So here’s a question for you. What’s the most surprising thing you’ve discovered in a new place that seemed to turn preconceived notions upside down? And what’s the most uncanny, or dare I say “magical,” surprise you’ve experienced in the least likely of places?
Joe tried to cheer himself up as he took the white fluffy towels from the dryer, holding their warmth up to his nose and smelling their bubble-gum fragrance, and folded them neatly. Just like many who feel their job might be on the line, he found himself knitting his thoughts into a great wet blanket of worries, as well as reassurances and justifications, and then going around and around with them.
Prior to the Magic Touch Sports Spa, he’d gotten nothing but compliments for his massage work in Omaha. He knew he’d eventually figure out how to win over the pampered clients who now seemed to view him as a stranger, an unfamiliar obstacle. He just knew he would, somehow.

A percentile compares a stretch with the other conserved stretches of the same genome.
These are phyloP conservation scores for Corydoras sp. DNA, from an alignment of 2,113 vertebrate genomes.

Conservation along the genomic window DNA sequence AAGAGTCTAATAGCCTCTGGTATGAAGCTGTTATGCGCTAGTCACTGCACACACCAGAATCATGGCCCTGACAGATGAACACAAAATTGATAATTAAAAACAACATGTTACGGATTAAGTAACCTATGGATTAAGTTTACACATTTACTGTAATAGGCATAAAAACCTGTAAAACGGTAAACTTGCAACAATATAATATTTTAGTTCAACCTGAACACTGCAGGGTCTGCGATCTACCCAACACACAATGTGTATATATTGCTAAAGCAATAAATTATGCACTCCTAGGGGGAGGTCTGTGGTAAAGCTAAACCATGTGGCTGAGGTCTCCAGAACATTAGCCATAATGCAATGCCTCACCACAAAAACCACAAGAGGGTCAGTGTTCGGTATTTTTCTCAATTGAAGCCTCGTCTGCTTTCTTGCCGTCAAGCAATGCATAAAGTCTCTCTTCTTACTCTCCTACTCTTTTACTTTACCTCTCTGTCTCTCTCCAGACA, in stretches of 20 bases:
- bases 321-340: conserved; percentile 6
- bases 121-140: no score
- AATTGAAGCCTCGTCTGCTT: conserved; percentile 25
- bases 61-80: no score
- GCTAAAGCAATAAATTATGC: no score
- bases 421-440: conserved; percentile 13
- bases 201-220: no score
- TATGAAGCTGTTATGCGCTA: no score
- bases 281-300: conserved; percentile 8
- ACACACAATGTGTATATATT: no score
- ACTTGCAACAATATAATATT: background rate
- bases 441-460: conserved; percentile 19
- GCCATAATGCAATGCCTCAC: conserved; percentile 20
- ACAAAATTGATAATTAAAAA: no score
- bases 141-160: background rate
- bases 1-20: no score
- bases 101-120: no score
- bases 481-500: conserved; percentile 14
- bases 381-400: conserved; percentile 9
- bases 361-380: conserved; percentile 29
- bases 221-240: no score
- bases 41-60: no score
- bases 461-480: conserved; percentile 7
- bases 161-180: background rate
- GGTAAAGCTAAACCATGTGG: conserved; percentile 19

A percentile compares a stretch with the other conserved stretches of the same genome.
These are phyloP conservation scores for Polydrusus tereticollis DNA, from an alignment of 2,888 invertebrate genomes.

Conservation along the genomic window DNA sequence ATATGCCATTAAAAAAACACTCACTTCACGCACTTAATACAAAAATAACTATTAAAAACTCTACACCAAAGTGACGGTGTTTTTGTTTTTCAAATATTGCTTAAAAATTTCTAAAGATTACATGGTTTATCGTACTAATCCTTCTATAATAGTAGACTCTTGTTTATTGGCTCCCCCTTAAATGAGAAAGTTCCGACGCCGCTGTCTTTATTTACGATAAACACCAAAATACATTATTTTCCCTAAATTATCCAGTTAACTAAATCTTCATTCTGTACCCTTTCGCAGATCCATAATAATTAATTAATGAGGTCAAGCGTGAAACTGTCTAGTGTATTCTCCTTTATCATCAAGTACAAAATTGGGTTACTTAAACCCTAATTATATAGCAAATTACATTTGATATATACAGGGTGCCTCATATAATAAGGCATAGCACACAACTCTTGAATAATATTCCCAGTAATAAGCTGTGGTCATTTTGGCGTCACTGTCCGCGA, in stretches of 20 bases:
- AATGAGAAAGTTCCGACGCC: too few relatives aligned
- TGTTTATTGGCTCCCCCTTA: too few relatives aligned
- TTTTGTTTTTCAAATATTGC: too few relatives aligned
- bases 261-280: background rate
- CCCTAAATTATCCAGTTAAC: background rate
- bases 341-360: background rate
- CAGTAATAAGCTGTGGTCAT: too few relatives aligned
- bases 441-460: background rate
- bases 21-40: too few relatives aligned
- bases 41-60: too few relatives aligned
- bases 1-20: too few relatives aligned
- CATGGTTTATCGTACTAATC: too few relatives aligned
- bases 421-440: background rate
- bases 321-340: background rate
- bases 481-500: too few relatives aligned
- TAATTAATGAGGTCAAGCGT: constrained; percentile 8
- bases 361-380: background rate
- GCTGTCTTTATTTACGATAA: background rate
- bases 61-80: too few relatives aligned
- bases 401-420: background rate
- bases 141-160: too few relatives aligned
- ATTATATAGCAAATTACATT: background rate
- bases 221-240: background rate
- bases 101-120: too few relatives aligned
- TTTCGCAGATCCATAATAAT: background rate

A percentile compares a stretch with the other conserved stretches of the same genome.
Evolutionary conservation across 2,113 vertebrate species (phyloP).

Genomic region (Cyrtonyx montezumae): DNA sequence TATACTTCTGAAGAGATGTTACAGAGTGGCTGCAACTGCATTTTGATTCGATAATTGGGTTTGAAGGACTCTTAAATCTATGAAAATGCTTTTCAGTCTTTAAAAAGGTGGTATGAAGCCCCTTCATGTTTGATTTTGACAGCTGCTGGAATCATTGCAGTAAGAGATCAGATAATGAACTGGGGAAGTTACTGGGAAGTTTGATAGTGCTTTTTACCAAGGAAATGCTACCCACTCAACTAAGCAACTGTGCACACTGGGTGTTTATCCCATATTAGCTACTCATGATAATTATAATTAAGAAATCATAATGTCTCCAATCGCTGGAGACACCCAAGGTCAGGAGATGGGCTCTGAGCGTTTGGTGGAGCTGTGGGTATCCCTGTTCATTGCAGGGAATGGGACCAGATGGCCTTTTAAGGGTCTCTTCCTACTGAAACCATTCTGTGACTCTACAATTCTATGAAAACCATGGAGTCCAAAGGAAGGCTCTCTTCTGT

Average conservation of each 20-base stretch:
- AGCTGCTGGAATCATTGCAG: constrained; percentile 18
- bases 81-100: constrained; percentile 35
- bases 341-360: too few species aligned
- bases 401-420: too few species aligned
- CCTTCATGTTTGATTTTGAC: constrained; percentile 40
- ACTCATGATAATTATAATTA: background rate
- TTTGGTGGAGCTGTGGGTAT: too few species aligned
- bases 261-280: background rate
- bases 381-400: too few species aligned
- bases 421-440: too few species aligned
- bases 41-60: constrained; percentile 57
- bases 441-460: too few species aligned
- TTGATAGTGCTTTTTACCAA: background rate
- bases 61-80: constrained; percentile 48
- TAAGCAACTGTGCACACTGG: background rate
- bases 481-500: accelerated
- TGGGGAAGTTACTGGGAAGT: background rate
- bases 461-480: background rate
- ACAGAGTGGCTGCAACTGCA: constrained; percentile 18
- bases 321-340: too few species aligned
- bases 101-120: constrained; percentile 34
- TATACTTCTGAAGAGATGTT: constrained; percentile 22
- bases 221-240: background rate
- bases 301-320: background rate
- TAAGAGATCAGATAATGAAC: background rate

He put the thick, folded white towels on a shiny metal cart and wheeled them to the common area, where they were stored in the cubby-like shelves of lacquered red wood. Several feet away, the shower hissed and steam moved languidly in the beams of those dramatic pinpoint spotlights. Joe filled a plastic bucket on wheels with sudsy hot water and recounted the reasons he’s been hired at this fancy-pants upscale spa in the first place. He knew it wasn’t just his looks (as Fred had muttered). For one thing, he didn’t think he was all that good-looking. Compared to Andre, he was literally a regular Joe.
I am not just window-dressing, he told himself. He was a fully trained, newly licensed massage therapist. And damn proud of it!